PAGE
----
Friday, August 27, 2010
As a young Black female doctoral student and a member of Delta Sigma Theta Sorority, Inc. in the year 2010, I identify as what some may label a “young feminist”. I recently entered a sisterhood of African American women that began at a time when we had limited voice, limited opportunities, and limited resources partnered with a rich legacy and a more than promising future. The founders of this organization – like so many others – grew up in an America wherein the “us vs. them” tension governed. Many – including myself – agree that this dichotomy continues to reign. However, as a young feminist, I identify with my founding sisters and those sisters who fought for the 19th Amendment. You see, for those who don’t know, some of those who marched down Philadelphia Ave. weren’t fighting an “us vs. them” battle. They were fighting for all women; all “feminists.” Unfortunately, some of their fellow marchers were fighting for the few. They were fighting for their mirrored reflections and denying their sisters in the other room. And more unfortunately, this system of thought/behavior continues.
90 years after the passing of the 19th Amendment and almost 100 years after the 1913 march in Washington, I deny, denounce, and deplore any assertions that I am not a feminist. I am a part of the new wave of feminism because I refuse to reaffirm age-old systems of feminist claims by which sexism is fought against and yet systems of racism, ageism, or classism are sustained. My moral integrity, my organizational affiliations, and my education simply will not allow for it. It is with tears in my eyes that I must acknowledge that there continues to be an “us vs. them” mentality amongst any oppressed social group. It pains me that some women can be as hypocritical – yes, I said hypocritical – so much as to argue that they fight for women’s rights and yet they mean white women or women of color or young women or older women or upper class women or working class women or any other compartmentalization.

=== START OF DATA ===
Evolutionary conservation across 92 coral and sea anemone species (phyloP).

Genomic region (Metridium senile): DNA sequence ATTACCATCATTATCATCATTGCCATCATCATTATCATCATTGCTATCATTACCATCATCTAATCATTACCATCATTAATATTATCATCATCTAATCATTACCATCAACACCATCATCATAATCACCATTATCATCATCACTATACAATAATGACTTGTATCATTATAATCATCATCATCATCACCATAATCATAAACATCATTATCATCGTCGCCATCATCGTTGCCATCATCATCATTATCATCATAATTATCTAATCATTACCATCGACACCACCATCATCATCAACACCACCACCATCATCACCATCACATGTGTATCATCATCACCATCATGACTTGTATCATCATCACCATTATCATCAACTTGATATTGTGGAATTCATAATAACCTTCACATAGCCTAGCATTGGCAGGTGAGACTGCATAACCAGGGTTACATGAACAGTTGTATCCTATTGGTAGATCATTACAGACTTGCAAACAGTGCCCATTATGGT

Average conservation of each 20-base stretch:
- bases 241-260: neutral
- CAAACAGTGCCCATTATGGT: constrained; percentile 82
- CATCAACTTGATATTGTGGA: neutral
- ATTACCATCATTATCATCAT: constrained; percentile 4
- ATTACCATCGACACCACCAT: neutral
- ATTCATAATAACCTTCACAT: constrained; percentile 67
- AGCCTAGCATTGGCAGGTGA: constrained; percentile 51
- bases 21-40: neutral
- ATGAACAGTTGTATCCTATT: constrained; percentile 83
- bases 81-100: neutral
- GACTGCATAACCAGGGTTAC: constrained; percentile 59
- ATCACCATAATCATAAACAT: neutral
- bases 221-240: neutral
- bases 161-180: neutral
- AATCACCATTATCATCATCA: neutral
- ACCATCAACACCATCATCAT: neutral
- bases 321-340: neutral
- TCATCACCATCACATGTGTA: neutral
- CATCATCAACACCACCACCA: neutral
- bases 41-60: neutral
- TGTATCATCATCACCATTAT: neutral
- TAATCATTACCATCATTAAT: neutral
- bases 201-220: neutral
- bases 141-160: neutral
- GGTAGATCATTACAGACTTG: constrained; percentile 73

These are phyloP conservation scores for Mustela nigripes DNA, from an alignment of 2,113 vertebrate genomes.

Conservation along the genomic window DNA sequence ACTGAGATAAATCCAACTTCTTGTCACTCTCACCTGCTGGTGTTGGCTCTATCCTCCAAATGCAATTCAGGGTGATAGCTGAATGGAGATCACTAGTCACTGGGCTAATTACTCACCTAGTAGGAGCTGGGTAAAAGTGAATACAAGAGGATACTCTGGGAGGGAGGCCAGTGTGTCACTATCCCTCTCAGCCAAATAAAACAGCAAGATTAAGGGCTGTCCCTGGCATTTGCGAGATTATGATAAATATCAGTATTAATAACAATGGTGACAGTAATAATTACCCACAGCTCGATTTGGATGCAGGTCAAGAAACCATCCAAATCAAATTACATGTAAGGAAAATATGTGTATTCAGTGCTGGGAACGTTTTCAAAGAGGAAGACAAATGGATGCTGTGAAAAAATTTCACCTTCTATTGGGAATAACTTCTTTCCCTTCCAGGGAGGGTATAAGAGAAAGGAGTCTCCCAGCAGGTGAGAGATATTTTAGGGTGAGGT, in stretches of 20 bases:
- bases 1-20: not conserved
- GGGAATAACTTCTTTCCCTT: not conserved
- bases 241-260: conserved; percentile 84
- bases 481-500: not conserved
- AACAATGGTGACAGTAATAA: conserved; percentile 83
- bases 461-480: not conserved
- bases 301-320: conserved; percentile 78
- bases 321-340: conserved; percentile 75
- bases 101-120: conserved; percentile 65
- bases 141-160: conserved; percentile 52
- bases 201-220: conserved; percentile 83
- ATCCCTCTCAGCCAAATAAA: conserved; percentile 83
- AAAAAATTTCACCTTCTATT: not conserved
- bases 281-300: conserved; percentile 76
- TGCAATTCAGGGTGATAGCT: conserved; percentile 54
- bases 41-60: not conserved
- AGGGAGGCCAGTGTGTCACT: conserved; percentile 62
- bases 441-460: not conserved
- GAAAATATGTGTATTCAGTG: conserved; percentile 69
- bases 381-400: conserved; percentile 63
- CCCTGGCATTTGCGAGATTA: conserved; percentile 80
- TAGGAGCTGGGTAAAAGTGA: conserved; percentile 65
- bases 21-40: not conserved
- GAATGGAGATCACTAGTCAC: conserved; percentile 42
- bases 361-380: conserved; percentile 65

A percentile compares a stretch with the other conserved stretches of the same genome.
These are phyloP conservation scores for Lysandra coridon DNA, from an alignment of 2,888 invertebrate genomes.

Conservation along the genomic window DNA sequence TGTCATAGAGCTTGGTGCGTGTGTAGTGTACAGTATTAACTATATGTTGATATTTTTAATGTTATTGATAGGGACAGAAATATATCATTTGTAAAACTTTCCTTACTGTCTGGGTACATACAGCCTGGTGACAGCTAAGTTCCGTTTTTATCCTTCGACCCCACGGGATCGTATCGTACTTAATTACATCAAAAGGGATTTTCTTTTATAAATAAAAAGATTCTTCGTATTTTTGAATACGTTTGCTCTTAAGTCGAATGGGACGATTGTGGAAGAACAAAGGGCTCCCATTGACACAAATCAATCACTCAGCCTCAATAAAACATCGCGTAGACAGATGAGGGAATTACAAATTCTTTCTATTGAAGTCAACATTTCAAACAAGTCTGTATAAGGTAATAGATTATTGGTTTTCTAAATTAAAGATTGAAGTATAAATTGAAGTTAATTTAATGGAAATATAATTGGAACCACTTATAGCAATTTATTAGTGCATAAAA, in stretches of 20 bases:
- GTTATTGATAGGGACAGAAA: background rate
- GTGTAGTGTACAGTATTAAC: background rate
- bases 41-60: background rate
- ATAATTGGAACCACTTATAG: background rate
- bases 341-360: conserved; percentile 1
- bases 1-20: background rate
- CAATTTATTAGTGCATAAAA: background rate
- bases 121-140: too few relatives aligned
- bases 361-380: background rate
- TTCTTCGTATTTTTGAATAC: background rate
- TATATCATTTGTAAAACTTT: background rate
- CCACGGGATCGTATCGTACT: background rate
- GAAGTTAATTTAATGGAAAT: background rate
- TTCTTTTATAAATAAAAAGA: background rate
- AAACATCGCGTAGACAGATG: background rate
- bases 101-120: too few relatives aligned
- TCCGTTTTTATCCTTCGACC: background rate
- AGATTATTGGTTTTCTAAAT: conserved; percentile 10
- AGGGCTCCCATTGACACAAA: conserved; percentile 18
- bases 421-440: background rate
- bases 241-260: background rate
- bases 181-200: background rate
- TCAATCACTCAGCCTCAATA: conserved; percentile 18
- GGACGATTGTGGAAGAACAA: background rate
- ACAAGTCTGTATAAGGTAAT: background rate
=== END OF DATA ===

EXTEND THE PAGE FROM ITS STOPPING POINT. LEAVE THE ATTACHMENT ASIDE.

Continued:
If, as equalists, – which all feminists should identify themselves as – we seek solidarity, camaraderie, transparency, civic responsibility, and above all…progress, then we must replace the “or” with “and.” So for me, from the brave founders of Delta Sigma Theta Sorority, Inc. to the actresses in Iron Jawed Angels, from bell hooks and Sojourner Truth to Susan B. Anthony and Belva Lockwood, we must move beyond drawing lines in the sand. We – yes, we – can identify as feminists in 5 inch Mahnolo Blahniks or in fabulously comfortable Aerosole flats. We can burn bras or push ‘em up. What matters is that we stand together, not divided. (Please excuse the list of clichés, but they are so apropos.) Moral of the story ::: I AM A FEMINIST ::: no further distinction necessary.